Public Health Professional

Surviving the COVID-19 pandemic: Why social distancing works

Surviving the COVID-19 pandemic:  Why social distancing works

After surpassing Italy in terms of having the most number of deaths from COVID-19, the U.S. now leads the world in fatalities caused by the novel coronavirus.  While the past can no longer be changed, there is still a chance to flatten the curve, as experts say.  Social distancing has become somewhat a global mandate at this point as countries try their best to combat the virus.  Captain Martin Lloyd  Sanders explains why social distancing works against this pandemic.


Social distancing is a preventive measure that is being utilized to prevent the spread of disease-causing viruses.  At the very least, people who practice social distancing stay 6 feet away from others in public.  Practicing social distancing also means barring one’s self from attending any functions with more than 30 people and going to public places that are usually crowded.  According to Martin Lloyd Sanders, social distancing may also require people to minimize close contact with other people, even with friends and family.


From what is known, the novel coronavirus is highly contagious.  The virus can linger several hours outside a host and can spread via droplets generated via coughing and sneezing, or even through saliva discharges when speaking.  This means that keeping a safe distance increases the chances of contracting the virus from any type of discharge from other people.  However, Martin Lloyd Sanders claims that social distancing has to be paired with specific hygiene duties as discharge isn’t the only way the virus can spread.  The virus can cling to money, dry goods, and public fixtures such as doorknobs for several hours.  Thus, hygienic duties, including avoiding touching the face, frequent and meticulous hand washing, immediately bathing after going outside, and quickly disinfecting clothes worn outside and products bought, should always be practiced.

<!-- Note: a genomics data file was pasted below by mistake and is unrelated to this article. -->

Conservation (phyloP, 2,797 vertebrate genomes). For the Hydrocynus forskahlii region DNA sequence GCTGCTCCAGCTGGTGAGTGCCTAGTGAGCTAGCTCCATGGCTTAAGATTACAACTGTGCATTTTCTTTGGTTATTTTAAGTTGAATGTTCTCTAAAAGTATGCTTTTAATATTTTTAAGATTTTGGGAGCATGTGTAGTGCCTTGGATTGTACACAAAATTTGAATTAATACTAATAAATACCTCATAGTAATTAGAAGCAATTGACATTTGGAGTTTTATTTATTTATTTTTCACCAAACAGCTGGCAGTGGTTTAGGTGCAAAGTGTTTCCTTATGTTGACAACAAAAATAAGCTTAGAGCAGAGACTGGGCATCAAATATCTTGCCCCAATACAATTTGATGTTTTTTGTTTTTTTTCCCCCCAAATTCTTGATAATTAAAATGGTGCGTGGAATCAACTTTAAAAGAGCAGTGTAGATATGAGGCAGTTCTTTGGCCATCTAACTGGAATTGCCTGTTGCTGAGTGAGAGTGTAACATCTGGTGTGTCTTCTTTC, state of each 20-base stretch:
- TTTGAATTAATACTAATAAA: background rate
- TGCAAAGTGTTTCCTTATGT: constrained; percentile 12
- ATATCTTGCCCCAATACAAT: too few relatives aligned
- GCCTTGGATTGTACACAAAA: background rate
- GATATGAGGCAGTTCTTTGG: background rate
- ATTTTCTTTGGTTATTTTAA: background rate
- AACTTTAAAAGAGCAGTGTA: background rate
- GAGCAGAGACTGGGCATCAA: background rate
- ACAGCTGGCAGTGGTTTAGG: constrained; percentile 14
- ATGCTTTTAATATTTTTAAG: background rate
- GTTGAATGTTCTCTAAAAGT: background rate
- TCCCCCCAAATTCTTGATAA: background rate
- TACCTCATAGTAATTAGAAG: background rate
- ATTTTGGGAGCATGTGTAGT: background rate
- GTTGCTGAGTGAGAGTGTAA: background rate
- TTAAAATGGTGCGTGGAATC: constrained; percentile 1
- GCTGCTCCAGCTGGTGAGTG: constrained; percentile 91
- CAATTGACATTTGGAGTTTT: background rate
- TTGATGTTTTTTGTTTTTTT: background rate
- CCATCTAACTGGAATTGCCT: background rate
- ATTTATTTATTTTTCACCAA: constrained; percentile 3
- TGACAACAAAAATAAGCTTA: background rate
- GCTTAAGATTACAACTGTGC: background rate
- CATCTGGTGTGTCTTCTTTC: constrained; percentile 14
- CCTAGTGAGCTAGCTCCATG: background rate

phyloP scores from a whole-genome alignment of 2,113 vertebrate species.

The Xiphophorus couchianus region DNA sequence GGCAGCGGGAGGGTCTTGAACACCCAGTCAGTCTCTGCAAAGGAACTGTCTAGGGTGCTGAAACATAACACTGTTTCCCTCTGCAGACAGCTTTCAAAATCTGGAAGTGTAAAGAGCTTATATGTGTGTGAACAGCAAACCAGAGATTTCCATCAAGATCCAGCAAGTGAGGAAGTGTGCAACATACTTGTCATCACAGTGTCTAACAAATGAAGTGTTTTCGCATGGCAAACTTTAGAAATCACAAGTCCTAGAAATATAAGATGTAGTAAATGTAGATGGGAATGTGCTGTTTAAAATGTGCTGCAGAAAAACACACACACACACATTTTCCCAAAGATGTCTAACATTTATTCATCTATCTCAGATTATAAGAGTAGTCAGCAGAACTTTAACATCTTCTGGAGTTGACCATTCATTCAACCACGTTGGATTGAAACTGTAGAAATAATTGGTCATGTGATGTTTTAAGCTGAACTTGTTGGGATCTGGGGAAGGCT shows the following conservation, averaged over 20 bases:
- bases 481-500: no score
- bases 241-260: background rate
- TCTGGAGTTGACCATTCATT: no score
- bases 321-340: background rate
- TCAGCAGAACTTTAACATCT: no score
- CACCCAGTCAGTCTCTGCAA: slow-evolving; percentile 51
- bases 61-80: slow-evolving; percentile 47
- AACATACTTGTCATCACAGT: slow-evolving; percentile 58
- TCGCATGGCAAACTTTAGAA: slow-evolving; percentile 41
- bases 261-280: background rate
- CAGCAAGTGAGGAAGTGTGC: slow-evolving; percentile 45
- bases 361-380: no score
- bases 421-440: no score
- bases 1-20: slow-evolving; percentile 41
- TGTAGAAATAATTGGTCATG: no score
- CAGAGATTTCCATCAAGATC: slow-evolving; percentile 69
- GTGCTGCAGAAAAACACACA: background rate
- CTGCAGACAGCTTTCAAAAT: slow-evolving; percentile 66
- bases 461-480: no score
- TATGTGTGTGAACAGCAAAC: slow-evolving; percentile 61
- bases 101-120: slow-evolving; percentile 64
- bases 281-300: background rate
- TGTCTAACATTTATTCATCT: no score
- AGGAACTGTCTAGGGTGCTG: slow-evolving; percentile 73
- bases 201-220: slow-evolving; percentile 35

So far, countries such as South Korea, Vietnam, and New Zealand have demonstrated the effectivity of social distancing in curbing the spread of the virus.  What would happen if social distancing was not practiced?  Martin Lloyd Sanders believes the virus would spread much faster.  Then an already struggling healthcare system will be overloaded, and the lives of healthcare workers will be at a greater risk than it already is

By following social distancing rules and abiding by government-regulated stay-at-home directives, there is still a chance to mitigate this ongoing global health crisis.  It is vital not to dismiss social distancing and other countermeasures as a trend so as not to create bigger problems for medical personnel and other frontline and essential workers.

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